Charges of housing discrimination unsupported

To the Editor:

I am a resident of Helen Hadley Hall who, several weeks ago, signed the petition to the Graduate Housing office that was circulated by Asian graduate students living in the building. As presented on the petition, their concerns seemed valid to me, and I naively thought my signature might lead to improved communication and greater student involvement in graduate housing policy decisions. However, I was shocked and terrified to see this petition movement mature last week into a full-fledged GESO rally outside my window, accusing Graduate Housing staff of racism and the diminution of human dignity. In the future I think I will be more careful about the petitions I sign.

Helen Hadley Hall is a famously suboptimal facility. To quote Patrick Pinnell’s guide to the architecture of the Yale campus, “The building’s blandness was no doubt calculated; as Yale’s first women’s dormitory built explicitly for that use, its presence on campus was not uniformly welcomed.” In its modern capacity as a graduate student dormitory it has been known by such nicknames as “Smelling Badly” and “Helen Hadley Hell.” Yes, the 35 students on each floor are forced to share a kitchen and bathrooms, and the rent we are charged for our tiny rooms is rather high, but these problems are faced by Asian and non-Asian students alike.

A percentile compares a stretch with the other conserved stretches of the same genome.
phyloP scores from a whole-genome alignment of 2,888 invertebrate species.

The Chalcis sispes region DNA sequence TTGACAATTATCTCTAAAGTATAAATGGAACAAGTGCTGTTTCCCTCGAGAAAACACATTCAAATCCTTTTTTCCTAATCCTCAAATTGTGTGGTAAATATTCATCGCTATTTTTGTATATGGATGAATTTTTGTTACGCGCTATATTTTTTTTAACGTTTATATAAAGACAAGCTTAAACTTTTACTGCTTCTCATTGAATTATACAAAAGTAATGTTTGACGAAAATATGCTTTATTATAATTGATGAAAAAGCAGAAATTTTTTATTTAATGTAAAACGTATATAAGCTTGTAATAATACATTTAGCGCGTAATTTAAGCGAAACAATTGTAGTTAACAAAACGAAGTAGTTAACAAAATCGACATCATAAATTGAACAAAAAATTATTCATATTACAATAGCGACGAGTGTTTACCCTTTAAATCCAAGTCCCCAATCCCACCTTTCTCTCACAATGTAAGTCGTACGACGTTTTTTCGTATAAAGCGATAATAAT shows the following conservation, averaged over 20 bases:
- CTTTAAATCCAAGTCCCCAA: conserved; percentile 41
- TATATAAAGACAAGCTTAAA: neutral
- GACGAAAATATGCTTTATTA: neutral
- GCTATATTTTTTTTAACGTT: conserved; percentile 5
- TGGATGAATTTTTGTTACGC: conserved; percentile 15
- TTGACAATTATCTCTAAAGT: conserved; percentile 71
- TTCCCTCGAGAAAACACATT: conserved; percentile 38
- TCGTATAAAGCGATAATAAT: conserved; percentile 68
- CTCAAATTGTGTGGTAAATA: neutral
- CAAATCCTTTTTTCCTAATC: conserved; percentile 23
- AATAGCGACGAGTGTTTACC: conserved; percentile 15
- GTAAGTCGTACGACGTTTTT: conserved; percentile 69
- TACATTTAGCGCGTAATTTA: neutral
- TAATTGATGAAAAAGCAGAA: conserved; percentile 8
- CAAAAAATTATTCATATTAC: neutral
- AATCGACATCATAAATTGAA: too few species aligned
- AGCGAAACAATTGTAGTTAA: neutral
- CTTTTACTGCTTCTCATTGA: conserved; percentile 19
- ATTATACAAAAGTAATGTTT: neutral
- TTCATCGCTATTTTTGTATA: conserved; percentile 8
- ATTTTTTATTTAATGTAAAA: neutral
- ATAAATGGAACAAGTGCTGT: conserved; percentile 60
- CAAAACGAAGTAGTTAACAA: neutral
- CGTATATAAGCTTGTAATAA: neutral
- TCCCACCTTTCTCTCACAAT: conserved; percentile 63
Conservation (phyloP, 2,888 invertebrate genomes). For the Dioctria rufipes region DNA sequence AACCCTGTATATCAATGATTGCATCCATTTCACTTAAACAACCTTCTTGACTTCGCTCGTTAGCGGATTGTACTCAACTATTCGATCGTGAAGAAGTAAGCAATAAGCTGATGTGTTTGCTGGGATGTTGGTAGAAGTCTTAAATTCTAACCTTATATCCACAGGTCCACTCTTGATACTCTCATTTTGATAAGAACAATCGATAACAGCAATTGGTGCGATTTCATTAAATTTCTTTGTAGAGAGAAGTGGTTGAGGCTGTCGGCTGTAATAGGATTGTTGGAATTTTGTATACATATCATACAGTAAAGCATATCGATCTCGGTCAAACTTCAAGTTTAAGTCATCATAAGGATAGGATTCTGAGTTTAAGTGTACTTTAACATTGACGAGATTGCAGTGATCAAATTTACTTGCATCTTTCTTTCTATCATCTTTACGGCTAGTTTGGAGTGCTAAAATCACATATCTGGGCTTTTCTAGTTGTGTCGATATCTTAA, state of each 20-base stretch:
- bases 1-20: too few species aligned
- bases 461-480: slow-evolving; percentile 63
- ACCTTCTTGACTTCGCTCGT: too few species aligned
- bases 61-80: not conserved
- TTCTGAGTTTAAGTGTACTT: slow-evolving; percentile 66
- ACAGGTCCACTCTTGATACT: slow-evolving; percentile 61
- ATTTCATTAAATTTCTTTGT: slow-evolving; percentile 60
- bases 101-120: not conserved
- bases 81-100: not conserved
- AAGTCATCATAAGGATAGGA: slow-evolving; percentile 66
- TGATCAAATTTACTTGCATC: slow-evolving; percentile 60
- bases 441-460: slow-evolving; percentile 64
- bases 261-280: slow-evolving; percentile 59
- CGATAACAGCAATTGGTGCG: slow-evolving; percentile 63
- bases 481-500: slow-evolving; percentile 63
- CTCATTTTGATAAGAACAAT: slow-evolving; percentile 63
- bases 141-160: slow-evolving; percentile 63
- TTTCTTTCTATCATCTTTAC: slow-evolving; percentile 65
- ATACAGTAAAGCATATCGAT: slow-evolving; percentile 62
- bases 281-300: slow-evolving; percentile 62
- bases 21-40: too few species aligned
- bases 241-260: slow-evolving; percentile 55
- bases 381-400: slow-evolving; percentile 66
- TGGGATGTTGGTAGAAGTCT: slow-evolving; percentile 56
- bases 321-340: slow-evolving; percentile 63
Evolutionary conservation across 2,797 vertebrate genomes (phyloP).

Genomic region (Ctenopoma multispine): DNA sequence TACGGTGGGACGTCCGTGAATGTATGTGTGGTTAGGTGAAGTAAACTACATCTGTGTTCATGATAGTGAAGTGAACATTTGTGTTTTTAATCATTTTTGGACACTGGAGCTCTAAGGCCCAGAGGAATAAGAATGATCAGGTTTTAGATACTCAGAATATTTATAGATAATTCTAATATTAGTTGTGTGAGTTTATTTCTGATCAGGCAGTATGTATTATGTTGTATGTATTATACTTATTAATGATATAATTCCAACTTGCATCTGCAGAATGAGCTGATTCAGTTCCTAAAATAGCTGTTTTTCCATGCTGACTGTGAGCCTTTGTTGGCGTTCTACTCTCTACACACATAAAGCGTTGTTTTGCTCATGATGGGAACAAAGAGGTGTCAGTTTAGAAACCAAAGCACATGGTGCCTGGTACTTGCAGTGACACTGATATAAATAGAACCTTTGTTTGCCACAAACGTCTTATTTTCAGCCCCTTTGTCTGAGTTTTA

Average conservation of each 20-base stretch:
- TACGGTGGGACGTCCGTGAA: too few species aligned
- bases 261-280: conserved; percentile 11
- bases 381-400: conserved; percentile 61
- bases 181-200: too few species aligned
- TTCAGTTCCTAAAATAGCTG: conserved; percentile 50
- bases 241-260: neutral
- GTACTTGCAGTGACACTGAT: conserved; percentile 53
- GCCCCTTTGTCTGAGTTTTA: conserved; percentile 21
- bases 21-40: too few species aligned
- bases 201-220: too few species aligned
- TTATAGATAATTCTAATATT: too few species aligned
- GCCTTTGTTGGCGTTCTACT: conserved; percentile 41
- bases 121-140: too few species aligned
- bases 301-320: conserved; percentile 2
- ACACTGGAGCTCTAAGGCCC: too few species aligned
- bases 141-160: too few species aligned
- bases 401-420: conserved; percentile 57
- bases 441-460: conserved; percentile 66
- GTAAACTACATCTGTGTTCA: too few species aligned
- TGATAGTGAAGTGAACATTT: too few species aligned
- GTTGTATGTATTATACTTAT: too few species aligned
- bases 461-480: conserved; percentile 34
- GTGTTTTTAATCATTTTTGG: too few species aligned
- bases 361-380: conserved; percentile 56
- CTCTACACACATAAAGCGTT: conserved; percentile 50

As an American white male, perhaps I am just inherently insensitive to the needs and concerns of other populations, but I was profoundly bothered by the manner and tone of this campaign, which saw television news crews, city aldermen, and GESO organizers descend upon Helen Hadley Hall with little first-hand knowledge of the people and problems in question. In the several years I’ve lived in Hadley I’ve come to count the Graduate Housing staff in the building as friends, and they tell me they feel they have been publicly humiliated and vilified, with no recourse to respond. I will freely admit that there are problems of communication between students and staff in this building, but racism is something I do not see. It is the unsupported allegation of racism that is the greater injustice in my view.



Philip Marshall FES ’08

April 5, 2005

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